Missouri, Kansas and Texas Railway Company signed by Robber Barron Jay Gould as President - New York 1880

MSRP: $250.00
(You save $100.00 )
(No reviews yet) Write a Review
Gift wrapping:
Options available in Checkout
Adding to cart… The item has been added
Beautiful certificate from the Missouri, Kansas and Texas Railway Company issued in 1880. This historic document was printed by the American Bank Note Company and has an ornate border around it with a vignette of cattle. This item has the original signatures of the Company's President, and Secretary, and is over 136 years old. Punched cancelled.
Scripophily.com is a name you can TRUST!
Certificate Vignette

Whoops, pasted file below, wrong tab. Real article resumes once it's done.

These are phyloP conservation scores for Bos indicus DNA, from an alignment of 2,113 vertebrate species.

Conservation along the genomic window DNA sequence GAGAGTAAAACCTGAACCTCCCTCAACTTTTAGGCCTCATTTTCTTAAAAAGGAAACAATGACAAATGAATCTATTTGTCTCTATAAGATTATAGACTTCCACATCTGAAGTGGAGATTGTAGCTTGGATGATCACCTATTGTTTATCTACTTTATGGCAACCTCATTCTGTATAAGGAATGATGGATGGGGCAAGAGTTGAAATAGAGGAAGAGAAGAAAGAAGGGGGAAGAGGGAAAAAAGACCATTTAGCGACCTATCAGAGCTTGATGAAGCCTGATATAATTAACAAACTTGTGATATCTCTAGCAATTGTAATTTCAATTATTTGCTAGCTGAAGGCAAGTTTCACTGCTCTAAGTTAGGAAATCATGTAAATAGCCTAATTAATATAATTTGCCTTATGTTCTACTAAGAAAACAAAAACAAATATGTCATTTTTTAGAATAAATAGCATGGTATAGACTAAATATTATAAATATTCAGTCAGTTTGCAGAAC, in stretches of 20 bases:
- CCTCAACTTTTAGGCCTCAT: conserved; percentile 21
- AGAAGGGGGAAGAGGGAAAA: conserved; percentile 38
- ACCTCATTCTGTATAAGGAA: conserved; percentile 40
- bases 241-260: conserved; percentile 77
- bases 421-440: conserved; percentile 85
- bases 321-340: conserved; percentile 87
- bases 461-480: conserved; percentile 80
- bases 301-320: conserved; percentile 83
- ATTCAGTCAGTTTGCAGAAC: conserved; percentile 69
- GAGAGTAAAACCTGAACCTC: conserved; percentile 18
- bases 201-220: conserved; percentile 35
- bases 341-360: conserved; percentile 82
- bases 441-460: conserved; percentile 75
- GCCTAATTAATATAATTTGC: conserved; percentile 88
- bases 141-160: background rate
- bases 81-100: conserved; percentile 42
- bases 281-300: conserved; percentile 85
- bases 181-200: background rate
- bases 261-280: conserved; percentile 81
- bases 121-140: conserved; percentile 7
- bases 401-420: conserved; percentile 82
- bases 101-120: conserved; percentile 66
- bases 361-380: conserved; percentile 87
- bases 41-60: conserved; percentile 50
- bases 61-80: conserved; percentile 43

This certificate was signed by the famous Robber Baron Jay Gould as president. Jay Gould 1836-1892, American financier. He was born in Roxbury, New York. In 1859 he became a stockbroker in New York City and began his association with American speculators James Fisk and Daniel Drew. Through stock manipulation they gained control of the Erie Railroad from American industrialist Cornelius Vanderbilt. In 1869 Gould attempted to corner the gold market, causing a sudden drop in gold prices and one of the worst panics in American financial history, the famous Black Friday of September 24, 1869. The M-K-T Railroad was born on May 23, 1870. The actually KATY started as the Union Pacific Railway, Southern Branch a year earlier. Building southeast from Junction City, Kansas, the railway was renamed the Missouri, Kansas & Texas Railway in 1870, and then the M-K-T in 1923. Although most of the track was built by the Katy many sm all railway companies were acquirred and incorporated into the system. Several of these railroad were building in Missouri and Kansas to connect the mainline and start a race for the OPENING of the GREAT SOUTHWEST. Thus began a race for Land Grants promised to the first railroad company reaching the Kansas border with the Indian Territories, later to become the state of Oklahoma. Winning the race brought prior rights to continue building through the frontier to Texas. Building a mile of track per day, the race to the Kansas border was won on June 6, 1870. Ironically these land rights were later denied in 1907 when the Oklahoma Territory became a state and all grants were denied by the United States Supreme Court. The mainline was building southward, reaching Chetopa, Kansas in June of 1869. Four small railway companies controlled by the Katy were also building the line from different directions. The part of the line from Sedalia, Missouri to the border with Kansas and was completed south to Ft. Scott, Kansas in December of 1870. This line would be connected to the mainline at the future site of Parsons in Feburary of 1871. The first townsite in the city, named for the lines first president, Levi Parsons would be sold in March. In October 1871 track gangs from the Katy and the Alantic & Pacific, (Frisco) would take part in the Battle of Vinita over the placement of a crossing. This would become the town of Vinita, Oklahoma, where later the jointly operated Texas Special would leave Frisco rails from St. Louis and use the Katy to San Antonio. Building the line south into the Indian Nations would become a struggle during an unbearable hot summer, track gangs named this portion of the railway Trail of Tears. Despite the heat, sickness and other pestilence, Katy track gangs were still building track a mile a day. The line was built into the Creek and Cherokee Nations during the middle of 1871 and reached the Arkansas River near the future site of Muskogee by October. The 150 miles of track south of Muskogee would proceed through the Choctaw and Chicksaw Nations along the Texas Trail. The line continued building accross two forks of the Canadian River and on to the future site of McAlester. After proceeding to Atoka and Durant, the line reached the Red River and the Texas border by November 1872. also in 1871, tracks were laid from Paola, Kansas to Holden, Missouri, and later extended to Sedalia, Missouri. The extension of the line into St. Louis and the acquiring of the Kansas City and Pacific Railroad Company with it's trackage rights into Kansas City were completed by 1899. Back at the Red River, the Katy track gangs became the first railroad to cross the border into Texas in December of 1872. A pioneer city named for the lines first Vice President, James Denison was started here shortly after crossing the border. construction continued southeast to Greenville and also to westerly to Whitesboro and Gainesville in 1880. The Dallas and Wichita Rwy. Co. was purchased between Dallas and Denton in 1881. Trackage rights were obtained on the Texas and Pacific R.R. between Whitesboro and Ft. Worth the same year. This completed direct access to both Dallas and Ft. Worth, giving Katy passengers and frieght faster service. Later the Greenville to Dallas section would be finished giving access to Dallas on Katy rails from Denison. several branch lines were built after the mainline was completed from Ft. Worth to Waco, Temple and south to Taylor in 1881. Also a Greenville to Mineola branch, another to Belton, just south of Temple. And a 10 mile line to Cleburne, then a 24 mile branch to Bonham. All of these branch lines would later be sold or abandonded. Also finished in 1881, the only narrow gauge line in the system, later sold to the Louisiana, Arkansas, & Texas Railway (KCS). This 124 mile line ran between Greenville and Jefferson. It was converted to standard gauge in 1893 and extended to McKinney to the west and east to Shreveport, Louisiana while a still a Katy line. The Katy also completed it's orphan line between Trinity and Colmesneil in southeast Texas during the same year. After a branch between Denison and Sherman was completed in 1890, the line continued building south of Dallas reaching Hillsboro. This connected the mainline south to Austin and San Antonio. After reaching Houston during 1893 the Katy purchased part ownership in the Galveston, Houston, and Henderson Railroad. This provided access to the port of Galveston and completed the south portion of the line. History from Wikipedia and OldCompany.com (old stock certificate research service)